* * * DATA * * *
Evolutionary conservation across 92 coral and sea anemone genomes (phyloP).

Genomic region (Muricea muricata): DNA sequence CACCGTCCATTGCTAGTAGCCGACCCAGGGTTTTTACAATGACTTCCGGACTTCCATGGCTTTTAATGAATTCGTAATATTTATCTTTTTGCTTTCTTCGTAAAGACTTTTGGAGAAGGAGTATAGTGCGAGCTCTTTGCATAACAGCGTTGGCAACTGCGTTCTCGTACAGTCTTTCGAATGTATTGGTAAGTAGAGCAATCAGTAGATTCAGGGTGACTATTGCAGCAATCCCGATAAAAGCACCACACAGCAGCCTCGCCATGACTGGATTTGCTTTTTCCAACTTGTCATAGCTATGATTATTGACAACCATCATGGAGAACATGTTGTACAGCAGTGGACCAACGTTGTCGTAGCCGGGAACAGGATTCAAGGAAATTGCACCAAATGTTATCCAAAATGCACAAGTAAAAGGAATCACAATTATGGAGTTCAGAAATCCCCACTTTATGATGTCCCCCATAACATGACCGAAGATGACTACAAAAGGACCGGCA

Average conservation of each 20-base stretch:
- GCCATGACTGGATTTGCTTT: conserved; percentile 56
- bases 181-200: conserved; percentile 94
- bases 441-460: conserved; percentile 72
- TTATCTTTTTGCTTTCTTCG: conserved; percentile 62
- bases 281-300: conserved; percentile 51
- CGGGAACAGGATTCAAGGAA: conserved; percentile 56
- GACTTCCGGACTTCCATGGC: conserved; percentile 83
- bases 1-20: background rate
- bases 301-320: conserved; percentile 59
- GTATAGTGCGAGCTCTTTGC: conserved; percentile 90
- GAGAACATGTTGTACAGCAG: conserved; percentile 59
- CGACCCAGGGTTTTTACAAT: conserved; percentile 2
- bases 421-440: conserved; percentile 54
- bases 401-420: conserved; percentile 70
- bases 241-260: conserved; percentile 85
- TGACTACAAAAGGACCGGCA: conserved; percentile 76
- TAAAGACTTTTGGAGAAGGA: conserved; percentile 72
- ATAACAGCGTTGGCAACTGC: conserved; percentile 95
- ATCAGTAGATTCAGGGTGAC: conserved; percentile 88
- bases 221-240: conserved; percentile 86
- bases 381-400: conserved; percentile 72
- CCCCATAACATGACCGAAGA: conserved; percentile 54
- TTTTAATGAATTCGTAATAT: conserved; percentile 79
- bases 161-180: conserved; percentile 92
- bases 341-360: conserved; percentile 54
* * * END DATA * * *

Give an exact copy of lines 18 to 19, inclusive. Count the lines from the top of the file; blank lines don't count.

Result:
- bases 241-260: conserved; percentile 85
- TGACTACAAAAGGACCGGCA: conserved; percentile 76